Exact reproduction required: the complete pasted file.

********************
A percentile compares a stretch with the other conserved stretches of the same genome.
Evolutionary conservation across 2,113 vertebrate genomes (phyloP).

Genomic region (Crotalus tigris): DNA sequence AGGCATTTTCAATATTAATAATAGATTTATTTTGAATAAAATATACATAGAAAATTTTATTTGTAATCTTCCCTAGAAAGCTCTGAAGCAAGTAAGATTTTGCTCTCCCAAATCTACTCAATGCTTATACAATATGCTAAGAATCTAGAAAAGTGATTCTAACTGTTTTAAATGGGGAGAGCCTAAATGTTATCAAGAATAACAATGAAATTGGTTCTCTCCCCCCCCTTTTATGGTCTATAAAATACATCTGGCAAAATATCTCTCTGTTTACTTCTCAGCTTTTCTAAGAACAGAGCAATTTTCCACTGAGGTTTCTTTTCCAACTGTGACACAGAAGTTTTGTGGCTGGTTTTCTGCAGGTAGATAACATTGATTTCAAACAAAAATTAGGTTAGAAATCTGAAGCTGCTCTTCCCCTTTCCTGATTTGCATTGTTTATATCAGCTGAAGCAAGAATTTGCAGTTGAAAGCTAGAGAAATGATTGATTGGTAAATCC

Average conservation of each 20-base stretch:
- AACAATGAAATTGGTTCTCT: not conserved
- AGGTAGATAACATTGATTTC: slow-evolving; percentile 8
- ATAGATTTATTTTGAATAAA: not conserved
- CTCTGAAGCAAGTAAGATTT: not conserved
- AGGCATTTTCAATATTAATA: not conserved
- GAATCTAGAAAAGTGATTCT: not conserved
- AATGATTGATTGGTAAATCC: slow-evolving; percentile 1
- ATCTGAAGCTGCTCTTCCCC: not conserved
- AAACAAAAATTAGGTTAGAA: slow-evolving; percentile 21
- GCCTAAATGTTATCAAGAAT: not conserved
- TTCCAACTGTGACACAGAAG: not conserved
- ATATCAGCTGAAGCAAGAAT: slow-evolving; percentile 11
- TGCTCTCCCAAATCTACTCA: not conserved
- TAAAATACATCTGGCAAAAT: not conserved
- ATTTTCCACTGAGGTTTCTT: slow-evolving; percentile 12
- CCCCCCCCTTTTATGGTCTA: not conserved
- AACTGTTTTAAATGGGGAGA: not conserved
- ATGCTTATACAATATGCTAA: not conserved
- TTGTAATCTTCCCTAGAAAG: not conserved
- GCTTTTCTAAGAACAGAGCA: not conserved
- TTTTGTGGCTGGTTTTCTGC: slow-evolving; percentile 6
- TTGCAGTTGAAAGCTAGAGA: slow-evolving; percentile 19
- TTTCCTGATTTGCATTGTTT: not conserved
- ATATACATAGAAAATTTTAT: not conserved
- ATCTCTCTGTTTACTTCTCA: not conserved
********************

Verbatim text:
A percentile compares a stretch with the other conserved stretches of the same genome.
Evolutionary conservation across 2,113 vertebrate genomes (phyloP).

Genomic region (Crotalus tigris): DNA sequence AGGCATTTTCAATATTAATAATAGATTTATTTTGAATAAAATATACATAGAAAATTTTATTTGTAATCTTCCCTAGAAAGCTCTGAAGCAAGTAAGATTTTGCTCTCCCAAATCTACTCAATGCTTATACAATATGCTAAGAATCTAGAAAAGTGATTCTAACTGTTTTAAATGGGGAGAGCCTAAATGTTATCAAGAATAACAATGAAATTGGTTCTCTCCCCCCCCTTTTATGGTCTATAAAATACATCTGGCAAAATATCTCTCTGTTTACTTCTCAGCTTTTCTAAGAACAGAGCAATTTTCCACTGAGGTTTCTTTTCCAACTGTGACACAGAAGTTTTGTGGCTGGTTTTCTGCAGGTAGATAACATTGATTTCAAACAAAAATTAGGTTAGAAATCTGAAGCTGCTCTTCCCCTTTCCTGATTTGCATTGTTTATATCAGCTGAAGCAAGAATTTGCAGTTGAAAGCTAGAGAAATGATTGATTGGTAAATCC

Average conservation of each 20-base stretch:
- AACAATGAAATTGGTTCTCT: not conserved
- AGGTAGATAACATTGATTTC: slow-evolving; percentile 8
- ATAGATTTATTTTGAATAAA: not conserved
- CTCTGAAGCAAGTAAGATTT: not conserved
- AGGCATTTTCAATATTAATA: not conserved
- GAATCTAGAAAAGTGATTCT: not conserved
- AATGATTGATTGGTAAATCC: slow-evolving; percentile 1
- ATCTGAAGCTGCTCTTCCCC: not conserved
- AAACAAAAATTAGGTTAGAA: slow-evolving; percentile 21
- GCCTAAATGTTATCAAGAAT: not conserved
- TTCCAACTGTGACACAGAAG: not conserved
- ATATCAGCTGAAGCAAGAAT: slow-evolving; percentile 11
- TGCTCTCCCAAATCTACTCA: not conserved
- TAAAATACATCTGGCAAAAT: not conserved
- ATTTTCCACTGAGGTTTCTT: slow-evolving; percentile 12
- CCCCCCCCTTTTATGGTCTA: not conserved
- AACTGTTTTAAATGGGGAGA: not conserved
- ATGCTTATACAATATGCTAA: not conserved
- TTGTAATCTTCCCTAGAAAG: not conserved
- GCTTTTCTAAGAACAGAGCA: not conserved
- TTTTGTGGCTGGTTTTCTGC: slow-evolving; percentile 6
- TTGCAGTTGAAAGCTAGAGA: slow-evolving; percentile 19
- TTTCCTGATTTGCATTGTTT: not conserved
- ATATACATAGAAAATTTTAT: not conserved
- ATCTCTCTGTTTACTTCTCA: not conserved